In the 2019 series of student blog posts for Legal Problem Solving, students are digging into the American Bar Association's 2016 Report on the Future of Legal Services to explore how far we've come in 2019 and what remains to do in the innovation of legal services delivery.
The Institute for the Future of Law Practice (IFLP) is a new program that focuses on providing law students with skills and knowledge about the changing landscape of legal practice. By filling the gaps with information that is not traditionally taught in law schools, IFLP seeks to ensure that the next generation of lawyers is well-prepared to incorporate new technology and process improvement mechanisms into the practice of law.
I had the pleasure of participating in this program last summer, and I strongly believe that IFLP has provided me with the address the inevitable changes facing the legal industry. This is IFLP’s Mission Statement: “IFLP creates and delivers curriculum that complements traditional law school offerings. We leverage industry best practices to create learning modules that allow current and future legal professionals to learn the latest techniques. We use industry experts to deliver these modules in condensed time periods, with an emphasis on real-world problem solving. We then extend this training through practical work experience in paid internships. This unique approach produces graduates who add unique value to their clients from day one.” As a participant in IFLP 3-week program, I learned how to implement process improvement skills in my work as a summer associate and future lawyer.
Prior to the start of the boot camp, participants were given access to a Google Drive that contained our daily schedules, readings, and syllabus. Each student was expected to complete Excel, Word, and PDF Procertas Training, and we learned about various aspects of legal technology and the business of law through five detailed modules. The modules were as follows: 1) Business of Law, 2) Process Improvement, 3) Office Technology, Data Management, and Computational Thinking, 4) Data Analytics and Artificial Intelligence, and 5) Succeeding as an Intern and Lawyer.
Each module was three days long and followed essentially the same timeline. At the beginning of each module, participants were sorted into groups of four or five students. Underlying each module was the notion that we were working for a fake company called “Datalytics” and we would use the tools we learned in each module to solve a legal problem and present our solution. The first two days were typically lecture-based; some days there would be breakout opportunities here and there, but more often than not, it would be an entire day of lecture. On the final day of each module, participants were expected to give half hour “shark-tank” presentation to a panel of lawyers, professors, and leaders in the legal industry. We worked with document automation systems such as “Documate” and learned about the importance of harvesting and using the data collected by law firms. We also learned about Lean/Six Sigma and how project management tools can make the practice of law more efficient and satisfactory for clients.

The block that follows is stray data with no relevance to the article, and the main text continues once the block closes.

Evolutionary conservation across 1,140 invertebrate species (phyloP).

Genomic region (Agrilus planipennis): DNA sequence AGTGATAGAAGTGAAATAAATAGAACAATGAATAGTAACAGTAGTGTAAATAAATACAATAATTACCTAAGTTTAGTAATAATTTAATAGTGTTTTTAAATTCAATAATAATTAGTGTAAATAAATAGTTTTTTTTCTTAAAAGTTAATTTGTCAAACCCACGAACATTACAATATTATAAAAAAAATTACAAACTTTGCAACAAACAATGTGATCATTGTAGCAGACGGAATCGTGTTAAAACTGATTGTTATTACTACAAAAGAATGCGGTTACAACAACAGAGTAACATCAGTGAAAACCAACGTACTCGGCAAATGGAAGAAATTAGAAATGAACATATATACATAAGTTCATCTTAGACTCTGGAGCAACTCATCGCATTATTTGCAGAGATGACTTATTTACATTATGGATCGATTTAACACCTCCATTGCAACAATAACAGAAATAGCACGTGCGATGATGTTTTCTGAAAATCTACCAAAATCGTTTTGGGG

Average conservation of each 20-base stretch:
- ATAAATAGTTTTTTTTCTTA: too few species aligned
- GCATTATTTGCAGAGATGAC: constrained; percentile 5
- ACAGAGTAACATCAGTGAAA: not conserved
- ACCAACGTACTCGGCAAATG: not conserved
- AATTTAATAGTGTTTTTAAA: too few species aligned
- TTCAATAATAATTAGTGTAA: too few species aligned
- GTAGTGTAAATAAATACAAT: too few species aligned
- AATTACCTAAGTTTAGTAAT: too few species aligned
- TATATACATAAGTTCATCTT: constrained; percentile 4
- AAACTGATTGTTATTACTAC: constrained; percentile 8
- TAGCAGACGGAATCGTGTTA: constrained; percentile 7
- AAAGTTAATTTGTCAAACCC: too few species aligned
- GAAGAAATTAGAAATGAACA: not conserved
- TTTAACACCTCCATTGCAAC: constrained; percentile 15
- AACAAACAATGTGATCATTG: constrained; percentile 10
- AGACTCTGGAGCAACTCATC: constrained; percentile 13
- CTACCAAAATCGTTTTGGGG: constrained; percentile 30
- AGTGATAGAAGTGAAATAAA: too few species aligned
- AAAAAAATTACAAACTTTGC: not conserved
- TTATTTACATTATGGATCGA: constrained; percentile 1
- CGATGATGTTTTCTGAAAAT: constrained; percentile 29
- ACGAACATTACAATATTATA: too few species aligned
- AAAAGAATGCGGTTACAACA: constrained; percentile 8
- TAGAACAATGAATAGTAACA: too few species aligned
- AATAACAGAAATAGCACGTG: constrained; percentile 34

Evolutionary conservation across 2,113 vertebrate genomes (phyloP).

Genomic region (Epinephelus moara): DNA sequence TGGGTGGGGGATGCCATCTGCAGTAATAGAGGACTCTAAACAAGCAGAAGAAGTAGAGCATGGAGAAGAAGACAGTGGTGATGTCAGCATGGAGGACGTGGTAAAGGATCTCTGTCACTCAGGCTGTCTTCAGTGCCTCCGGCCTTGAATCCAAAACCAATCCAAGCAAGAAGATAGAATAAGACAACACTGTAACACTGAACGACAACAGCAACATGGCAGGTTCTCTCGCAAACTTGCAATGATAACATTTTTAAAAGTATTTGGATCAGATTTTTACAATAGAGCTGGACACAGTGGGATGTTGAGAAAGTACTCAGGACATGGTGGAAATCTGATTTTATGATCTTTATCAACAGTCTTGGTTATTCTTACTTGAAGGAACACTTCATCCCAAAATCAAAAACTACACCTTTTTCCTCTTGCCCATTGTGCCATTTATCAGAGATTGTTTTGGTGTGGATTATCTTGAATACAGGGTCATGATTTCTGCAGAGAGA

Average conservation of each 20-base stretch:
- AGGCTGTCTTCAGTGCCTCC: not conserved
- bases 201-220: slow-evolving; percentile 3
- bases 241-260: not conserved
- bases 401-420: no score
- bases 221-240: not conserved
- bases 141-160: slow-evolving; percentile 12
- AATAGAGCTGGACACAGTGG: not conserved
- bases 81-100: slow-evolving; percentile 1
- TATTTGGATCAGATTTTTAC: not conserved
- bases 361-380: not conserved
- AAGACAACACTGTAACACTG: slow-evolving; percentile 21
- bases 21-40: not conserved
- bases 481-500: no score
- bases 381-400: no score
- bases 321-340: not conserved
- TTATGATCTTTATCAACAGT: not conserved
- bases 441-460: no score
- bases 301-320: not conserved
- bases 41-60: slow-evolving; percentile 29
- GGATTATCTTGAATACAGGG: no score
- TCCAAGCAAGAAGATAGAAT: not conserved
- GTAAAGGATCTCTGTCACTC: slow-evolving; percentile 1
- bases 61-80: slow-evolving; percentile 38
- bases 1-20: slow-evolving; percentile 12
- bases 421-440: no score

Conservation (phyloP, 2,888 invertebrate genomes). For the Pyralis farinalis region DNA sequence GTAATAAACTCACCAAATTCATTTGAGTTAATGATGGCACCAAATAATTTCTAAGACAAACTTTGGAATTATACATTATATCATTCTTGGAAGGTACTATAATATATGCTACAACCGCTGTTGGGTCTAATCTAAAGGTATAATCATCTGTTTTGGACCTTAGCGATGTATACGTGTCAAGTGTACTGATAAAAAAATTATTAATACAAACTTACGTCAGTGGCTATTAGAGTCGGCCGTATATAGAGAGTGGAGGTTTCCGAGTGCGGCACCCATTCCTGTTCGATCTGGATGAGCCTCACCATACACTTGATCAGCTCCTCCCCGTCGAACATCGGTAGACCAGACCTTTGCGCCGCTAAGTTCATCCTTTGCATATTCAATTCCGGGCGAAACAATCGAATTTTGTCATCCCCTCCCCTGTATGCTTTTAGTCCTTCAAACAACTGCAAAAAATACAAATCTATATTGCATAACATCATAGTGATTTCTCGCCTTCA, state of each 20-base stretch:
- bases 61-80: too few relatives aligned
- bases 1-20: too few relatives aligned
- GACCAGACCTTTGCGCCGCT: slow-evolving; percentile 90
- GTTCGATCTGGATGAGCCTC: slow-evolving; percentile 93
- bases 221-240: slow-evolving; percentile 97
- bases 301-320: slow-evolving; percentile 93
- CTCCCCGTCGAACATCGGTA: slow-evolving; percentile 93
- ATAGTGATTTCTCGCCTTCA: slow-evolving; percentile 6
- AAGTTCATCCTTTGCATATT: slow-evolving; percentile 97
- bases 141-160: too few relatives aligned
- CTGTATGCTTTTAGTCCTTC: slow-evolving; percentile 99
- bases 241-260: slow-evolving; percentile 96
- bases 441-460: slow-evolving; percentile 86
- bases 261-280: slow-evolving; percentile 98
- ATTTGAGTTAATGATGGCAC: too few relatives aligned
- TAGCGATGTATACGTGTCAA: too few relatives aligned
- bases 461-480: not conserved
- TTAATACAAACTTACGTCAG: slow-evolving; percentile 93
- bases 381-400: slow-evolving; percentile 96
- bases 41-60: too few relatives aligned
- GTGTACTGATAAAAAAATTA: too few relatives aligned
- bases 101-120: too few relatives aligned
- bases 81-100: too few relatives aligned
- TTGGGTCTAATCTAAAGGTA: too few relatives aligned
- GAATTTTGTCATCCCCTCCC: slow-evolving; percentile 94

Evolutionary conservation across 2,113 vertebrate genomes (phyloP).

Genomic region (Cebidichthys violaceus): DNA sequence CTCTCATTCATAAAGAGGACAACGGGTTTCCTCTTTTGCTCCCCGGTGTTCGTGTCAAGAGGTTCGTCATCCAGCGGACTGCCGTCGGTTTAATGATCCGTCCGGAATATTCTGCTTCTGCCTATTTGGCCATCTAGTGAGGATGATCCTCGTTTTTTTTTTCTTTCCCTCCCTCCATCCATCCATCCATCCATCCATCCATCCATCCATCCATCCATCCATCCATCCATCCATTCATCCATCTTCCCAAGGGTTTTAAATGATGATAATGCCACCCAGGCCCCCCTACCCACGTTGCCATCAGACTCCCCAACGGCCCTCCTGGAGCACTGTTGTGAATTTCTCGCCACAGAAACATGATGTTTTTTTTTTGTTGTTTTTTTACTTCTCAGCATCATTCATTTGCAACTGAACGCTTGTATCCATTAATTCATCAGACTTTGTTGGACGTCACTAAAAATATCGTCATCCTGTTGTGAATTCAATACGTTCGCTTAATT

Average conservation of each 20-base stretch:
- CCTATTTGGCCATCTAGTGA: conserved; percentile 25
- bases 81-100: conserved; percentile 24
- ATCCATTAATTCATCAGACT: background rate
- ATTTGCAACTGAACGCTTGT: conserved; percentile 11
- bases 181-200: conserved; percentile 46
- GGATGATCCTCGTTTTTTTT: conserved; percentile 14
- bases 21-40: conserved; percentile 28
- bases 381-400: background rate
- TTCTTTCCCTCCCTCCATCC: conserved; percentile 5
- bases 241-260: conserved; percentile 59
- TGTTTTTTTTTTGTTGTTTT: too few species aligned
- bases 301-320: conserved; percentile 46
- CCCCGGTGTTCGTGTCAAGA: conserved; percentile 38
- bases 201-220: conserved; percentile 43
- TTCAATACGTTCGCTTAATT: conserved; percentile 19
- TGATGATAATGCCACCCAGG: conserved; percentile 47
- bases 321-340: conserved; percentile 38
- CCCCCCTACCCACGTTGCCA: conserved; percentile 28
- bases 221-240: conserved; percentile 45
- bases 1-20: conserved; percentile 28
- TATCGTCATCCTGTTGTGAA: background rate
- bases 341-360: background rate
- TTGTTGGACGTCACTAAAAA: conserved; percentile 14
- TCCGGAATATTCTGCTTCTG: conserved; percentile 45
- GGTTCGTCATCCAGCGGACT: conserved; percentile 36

What I liked best about the IFLP program is the fact that I had an opportunity to use these skills and work with these tools while I worked as a summer associate at a law firm. I worked closely with our Process Improvement Coordinator to make annual reporting for the corporate practice group a more efficient and streamlined process. Towards the end of my summer, I helped update a template for a corporate Operating Agreement with the document automation software “HotDocs.” I went through the new Operating Agreement and highlighted new or different portions of text so that the firm’s HotDocs consultant could add proper coding to update the template. Once this template is updated, attorneys in the corporate practice group will be able to use HotDocs to churn out Operating Agreements in a much more efficient way than before.
I now feel better prepared to start practicing law in an ever-changing world, and I hope the information that I obtained through this program can one day be integrated into every law student’s curriculum. Completing the IFLP program opened by eyes to just how much should (and will) change by the time I start practicing law. After completing the boot camp and spending time at a law firm that is very future-focused, I am so grateful to have been exposed to this realm of innovative law practice. I had no idea how much law firms had changed in the past 30 years, nor did I realize how many non-law firm opportunities there are, such as working in a legal tech company or legal services firm. Contracts, Civil Procedure, and other doctrinal classes are certainly necessary, but I believe that it is a grave mistake to not provide law students with an understanding of the current business of law and the way it can be improved.
I am really thankful for the chance to take courses such as Law Practice in 2050 and Legal Problems Solving as a 3L, but I think the information provided in these courses should be extended to 1Ls as well. I feel prepared to face the rapidly changing world of legal practice in a way that I might not have been had I taken a more traditional path. No matter where my career takes me, I know that I will be ready to face the challenges of the future with courage and the skills to be a leader because of my experience with IFLP.